• Antidepressant-Induced Sexual Side Effects

    Antidepressant-Induced Sexual Side Effects

    By |2015-07-16T14:56:44-04:00October 1st, 2007|Women's Mental Health|0 Comments

    A recent article published in Psychiatric Times reviews options for the management of antidepressant-induced sexual dysfunction. According to this review, sexual side effects may occur in 40% to 70% of patients treated with serotonin reuptake inhibitors (SRIs) and is a common reason for poor compliance with treatment and eventual discontinuation. When sexual side effects occur, they tend to emerge early, are persistent, and rarely resolve spontaneously.

    While men most commonly experience premature ejaculation (31%), performance anxiety (18%), and low sexual desire (15%), the most common complaints in women are low sexual desire (32%), inability to achieve orgasm (26%), and sex not being pleasurable (23%). Because women are more vulnerable to major depression, experience greater severity of SRI-associated sexual side effects, and are more likely to use of SSRIs, there is a clear need for effective strategies for the management of treatment-emergent sexual side effects.

    Case reports or open-treatment case series have indicated that certain agents, including bupropion, buspirone, mianserin, cyproheptadine, Ginkgo biloba, amantadine, and loratadine, may be effective for treating SRI-induced sexual side effects; however, only a small number of double-blind, placebo-controlled trials have addressed the management of SRI-associated sexual side effects and have generally not supported the use of these agents.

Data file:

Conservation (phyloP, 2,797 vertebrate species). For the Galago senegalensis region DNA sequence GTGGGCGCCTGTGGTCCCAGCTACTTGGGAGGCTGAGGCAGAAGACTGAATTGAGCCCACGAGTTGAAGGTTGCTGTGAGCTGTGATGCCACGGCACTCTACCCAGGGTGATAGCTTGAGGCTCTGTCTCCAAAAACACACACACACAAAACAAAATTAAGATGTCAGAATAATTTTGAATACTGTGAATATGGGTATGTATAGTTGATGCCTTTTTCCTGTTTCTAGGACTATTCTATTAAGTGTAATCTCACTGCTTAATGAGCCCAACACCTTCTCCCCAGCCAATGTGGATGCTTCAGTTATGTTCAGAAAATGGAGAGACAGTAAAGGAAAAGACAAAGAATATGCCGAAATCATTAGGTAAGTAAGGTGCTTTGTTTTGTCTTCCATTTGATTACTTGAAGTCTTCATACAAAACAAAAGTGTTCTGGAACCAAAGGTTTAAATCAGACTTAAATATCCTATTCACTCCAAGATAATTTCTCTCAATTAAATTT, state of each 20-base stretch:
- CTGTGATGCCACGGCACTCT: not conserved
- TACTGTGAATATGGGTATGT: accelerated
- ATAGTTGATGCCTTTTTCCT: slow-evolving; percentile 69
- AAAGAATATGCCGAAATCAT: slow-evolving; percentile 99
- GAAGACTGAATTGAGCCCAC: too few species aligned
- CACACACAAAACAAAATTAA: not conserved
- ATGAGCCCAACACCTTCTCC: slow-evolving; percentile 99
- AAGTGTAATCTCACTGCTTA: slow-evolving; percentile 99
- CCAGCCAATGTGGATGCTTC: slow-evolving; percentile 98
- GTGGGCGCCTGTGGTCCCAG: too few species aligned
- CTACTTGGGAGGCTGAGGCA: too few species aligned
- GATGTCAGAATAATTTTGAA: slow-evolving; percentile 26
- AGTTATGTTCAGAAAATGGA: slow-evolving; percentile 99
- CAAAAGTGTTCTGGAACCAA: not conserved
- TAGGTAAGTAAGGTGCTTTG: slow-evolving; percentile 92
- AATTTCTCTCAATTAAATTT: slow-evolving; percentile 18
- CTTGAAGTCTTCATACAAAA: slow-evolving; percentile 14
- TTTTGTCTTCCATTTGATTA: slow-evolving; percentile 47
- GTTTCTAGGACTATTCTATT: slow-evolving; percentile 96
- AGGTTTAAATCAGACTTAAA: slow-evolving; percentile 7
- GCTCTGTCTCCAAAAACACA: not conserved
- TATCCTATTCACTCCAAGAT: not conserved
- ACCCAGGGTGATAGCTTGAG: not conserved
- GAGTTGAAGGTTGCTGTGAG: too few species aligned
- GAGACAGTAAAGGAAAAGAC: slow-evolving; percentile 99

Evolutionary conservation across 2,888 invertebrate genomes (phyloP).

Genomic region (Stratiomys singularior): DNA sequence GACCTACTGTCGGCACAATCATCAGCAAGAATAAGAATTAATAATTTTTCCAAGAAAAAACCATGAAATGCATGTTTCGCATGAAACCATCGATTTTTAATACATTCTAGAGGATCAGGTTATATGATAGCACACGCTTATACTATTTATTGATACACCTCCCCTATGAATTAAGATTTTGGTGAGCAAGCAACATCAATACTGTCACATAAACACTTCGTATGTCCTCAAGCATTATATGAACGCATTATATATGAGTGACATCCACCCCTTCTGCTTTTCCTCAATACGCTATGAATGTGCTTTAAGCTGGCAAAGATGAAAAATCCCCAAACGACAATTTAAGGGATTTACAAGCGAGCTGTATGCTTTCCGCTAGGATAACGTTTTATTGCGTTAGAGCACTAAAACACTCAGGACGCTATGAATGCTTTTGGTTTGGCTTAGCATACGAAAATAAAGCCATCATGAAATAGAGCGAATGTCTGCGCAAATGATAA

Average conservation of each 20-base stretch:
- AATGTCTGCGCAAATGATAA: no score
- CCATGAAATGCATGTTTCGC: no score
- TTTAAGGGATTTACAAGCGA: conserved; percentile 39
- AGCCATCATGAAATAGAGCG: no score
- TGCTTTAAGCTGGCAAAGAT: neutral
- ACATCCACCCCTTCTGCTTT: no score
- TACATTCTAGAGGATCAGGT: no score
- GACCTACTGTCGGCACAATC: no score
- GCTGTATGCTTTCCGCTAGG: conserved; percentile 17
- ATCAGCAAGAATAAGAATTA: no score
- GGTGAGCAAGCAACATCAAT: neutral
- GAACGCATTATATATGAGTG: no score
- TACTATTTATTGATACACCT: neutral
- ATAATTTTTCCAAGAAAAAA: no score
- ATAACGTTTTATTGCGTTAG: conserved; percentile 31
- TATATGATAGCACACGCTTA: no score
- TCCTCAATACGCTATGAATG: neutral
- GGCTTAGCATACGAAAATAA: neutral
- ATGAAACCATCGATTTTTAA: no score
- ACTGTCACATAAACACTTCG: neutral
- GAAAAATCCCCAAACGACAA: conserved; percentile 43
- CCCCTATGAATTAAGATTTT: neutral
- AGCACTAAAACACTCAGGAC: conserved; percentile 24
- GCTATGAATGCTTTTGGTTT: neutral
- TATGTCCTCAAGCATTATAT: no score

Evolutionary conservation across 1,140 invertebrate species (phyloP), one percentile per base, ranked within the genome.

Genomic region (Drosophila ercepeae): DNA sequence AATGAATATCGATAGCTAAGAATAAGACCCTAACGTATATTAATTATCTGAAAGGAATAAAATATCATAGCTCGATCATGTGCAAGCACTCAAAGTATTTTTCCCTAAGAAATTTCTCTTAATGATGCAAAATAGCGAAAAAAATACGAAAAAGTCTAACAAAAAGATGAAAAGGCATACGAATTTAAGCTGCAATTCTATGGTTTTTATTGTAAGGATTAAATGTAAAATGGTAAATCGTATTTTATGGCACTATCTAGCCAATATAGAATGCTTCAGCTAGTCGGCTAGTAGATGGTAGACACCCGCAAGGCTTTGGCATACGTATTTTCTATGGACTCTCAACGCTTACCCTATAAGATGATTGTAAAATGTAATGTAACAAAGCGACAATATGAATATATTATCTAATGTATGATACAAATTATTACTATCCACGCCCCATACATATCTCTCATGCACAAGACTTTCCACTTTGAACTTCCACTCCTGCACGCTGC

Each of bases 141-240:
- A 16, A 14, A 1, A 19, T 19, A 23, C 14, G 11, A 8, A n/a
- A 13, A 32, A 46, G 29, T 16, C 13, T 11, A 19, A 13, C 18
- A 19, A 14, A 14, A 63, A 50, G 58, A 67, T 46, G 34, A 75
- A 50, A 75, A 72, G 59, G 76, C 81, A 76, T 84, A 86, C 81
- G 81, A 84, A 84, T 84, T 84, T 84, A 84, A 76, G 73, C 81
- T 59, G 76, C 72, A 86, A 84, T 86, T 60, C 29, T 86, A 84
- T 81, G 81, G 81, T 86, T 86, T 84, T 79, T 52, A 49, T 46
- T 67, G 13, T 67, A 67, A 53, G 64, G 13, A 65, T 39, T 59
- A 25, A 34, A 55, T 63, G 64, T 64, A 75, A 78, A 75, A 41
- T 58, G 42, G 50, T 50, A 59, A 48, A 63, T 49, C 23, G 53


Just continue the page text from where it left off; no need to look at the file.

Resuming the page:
Dr. Nurnberg notes that the only agents that have shown efficacy for the treatment of sexual side effects are the selective type 5 phosphodiesterase inhibitors (PDE5Is). This class of medications includes sildenafil (Viagra), tadalafil (Cialis), and vardenafil (Levitra).

    These agents have been shown to be effective for the management of sexual side effects in men; it improves not only erectile dysfunction but has positive effects on desire, delayed ejaculation/ orgasm, and overall satisfaction. At this time, the use of sildenafil and other PDE5Is for antidepressant-induced sexual side effects in women is off-label. Several studies have explored the use of PGE5Is in women with SRI-induced sexual dysfunction and have demonstrated that women receiving sildenafil (50 or 100 mg administered as needed before sexual activity) reported significant improvements in sexual dysfunction.

    The evidence reviewed here suggests that the PDE5Is may effectively manage SRI-associated sexual dysfunction and support antidepressant treatment adherence in men and women. The message to physicians prescribing antidepressants or other medications with associated sexual dysfunction is to tell their patients not to stop the primary drugs if sexual adverse effects occur, but instead, encourage the patient to discuss these effects, and further assure them that these adverse effects can often be addressed without stopping medication.

    Ruta Nonacs, MD PhD

    More reading on this topic:

    SSRI-Associated Sexual Dysfunction (American Journal of Psychiatry, 2006)

    Sexual Side Effects (Medscape, 2000)

    Sex and Antidepressants (Michael Thase, Medscape, 2007)

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